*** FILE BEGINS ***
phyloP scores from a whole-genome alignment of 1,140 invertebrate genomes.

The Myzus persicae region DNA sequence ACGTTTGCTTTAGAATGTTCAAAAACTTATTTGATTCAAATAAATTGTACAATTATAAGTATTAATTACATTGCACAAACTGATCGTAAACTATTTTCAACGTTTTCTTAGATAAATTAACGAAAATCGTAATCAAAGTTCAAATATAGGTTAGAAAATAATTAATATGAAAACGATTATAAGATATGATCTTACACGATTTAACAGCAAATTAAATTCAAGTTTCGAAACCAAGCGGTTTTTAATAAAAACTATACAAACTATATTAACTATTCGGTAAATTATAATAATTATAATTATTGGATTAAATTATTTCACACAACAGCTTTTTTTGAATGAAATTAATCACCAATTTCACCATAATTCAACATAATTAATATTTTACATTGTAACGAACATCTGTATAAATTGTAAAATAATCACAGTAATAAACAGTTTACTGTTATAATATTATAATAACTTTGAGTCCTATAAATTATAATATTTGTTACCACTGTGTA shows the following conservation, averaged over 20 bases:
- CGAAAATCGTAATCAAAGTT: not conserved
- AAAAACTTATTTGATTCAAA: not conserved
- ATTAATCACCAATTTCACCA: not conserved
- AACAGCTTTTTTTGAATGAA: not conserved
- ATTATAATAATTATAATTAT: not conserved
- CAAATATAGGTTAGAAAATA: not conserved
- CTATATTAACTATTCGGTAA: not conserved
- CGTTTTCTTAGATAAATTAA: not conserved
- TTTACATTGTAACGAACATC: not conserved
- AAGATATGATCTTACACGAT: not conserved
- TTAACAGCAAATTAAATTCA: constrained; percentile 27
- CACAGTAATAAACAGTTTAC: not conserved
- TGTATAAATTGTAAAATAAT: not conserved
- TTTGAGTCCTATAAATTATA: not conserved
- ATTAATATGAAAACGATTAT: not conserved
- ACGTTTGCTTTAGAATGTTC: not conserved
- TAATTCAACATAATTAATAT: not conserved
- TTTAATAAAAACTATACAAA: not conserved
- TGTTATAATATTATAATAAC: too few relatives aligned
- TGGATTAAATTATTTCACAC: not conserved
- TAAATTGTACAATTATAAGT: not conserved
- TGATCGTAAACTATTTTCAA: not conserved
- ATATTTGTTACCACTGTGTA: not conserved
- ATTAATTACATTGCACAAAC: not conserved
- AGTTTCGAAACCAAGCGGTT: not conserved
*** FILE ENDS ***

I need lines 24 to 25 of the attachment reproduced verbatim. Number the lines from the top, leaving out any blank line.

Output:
- TGATCGTAAACTATTTTCAA: not conserved
- ATATTTGTTACCACTGTGTA: not conserved